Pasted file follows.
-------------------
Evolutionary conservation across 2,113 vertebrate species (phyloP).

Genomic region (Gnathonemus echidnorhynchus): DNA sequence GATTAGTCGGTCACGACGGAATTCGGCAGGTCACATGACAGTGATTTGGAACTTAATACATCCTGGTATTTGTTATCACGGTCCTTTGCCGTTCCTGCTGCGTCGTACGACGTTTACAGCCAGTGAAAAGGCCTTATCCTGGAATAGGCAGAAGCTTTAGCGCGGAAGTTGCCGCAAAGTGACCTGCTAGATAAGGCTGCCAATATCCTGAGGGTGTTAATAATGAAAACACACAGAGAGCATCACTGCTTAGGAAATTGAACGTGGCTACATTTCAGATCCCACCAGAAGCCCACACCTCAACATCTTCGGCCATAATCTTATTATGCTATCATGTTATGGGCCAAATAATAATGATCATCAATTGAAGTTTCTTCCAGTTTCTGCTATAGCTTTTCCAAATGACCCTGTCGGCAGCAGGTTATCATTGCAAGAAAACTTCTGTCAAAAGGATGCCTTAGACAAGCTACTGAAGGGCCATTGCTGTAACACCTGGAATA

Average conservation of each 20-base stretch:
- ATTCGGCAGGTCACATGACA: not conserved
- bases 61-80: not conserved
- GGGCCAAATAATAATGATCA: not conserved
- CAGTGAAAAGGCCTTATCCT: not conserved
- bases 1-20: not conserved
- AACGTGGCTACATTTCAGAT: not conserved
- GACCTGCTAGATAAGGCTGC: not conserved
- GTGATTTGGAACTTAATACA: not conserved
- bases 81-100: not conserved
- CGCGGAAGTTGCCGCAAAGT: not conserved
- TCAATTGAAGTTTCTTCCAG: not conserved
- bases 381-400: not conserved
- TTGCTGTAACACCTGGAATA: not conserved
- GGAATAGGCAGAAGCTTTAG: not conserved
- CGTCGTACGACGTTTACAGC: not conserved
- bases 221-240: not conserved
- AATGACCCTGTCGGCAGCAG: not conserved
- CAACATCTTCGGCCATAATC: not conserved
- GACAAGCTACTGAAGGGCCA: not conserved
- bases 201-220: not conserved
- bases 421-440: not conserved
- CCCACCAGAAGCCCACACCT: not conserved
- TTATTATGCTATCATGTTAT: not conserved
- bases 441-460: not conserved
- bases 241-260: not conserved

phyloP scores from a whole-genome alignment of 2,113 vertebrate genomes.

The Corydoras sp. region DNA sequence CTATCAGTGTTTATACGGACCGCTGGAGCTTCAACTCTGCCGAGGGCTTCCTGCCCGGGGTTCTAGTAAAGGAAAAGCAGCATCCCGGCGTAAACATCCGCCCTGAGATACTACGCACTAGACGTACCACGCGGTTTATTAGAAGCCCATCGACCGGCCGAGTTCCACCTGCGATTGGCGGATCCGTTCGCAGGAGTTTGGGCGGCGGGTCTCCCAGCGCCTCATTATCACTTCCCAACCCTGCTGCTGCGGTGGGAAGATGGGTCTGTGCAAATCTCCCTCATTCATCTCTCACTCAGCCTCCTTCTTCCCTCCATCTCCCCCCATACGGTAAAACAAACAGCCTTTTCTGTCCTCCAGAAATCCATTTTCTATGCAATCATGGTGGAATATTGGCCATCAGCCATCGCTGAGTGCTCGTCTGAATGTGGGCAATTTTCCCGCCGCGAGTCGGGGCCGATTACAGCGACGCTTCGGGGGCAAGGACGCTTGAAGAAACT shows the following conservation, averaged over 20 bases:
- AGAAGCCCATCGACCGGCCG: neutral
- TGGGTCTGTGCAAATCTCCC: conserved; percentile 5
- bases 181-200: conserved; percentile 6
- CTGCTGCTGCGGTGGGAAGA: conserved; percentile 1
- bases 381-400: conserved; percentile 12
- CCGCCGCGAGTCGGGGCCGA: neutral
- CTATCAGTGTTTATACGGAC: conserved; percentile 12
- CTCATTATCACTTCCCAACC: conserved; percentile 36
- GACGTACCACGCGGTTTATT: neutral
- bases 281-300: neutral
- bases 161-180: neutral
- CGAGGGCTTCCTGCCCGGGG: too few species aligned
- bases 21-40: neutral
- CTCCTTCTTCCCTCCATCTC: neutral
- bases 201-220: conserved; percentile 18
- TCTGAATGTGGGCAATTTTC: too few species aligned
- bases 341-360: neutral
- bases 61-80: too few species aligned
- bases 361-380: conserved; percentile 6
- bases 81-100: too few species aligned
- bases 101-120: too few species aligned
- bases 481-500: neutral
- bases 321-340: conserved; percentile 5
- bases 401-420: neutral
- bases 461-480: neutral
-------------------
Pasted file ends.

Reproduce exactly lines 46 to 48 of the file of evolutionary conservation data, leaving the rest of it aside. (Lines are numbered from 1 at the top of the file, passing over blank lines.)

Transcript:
- TCTGAATGTGGGCAATTTTC: too few species aligned
- bases 341-360: neutral
- bases 61-80: too few species aligned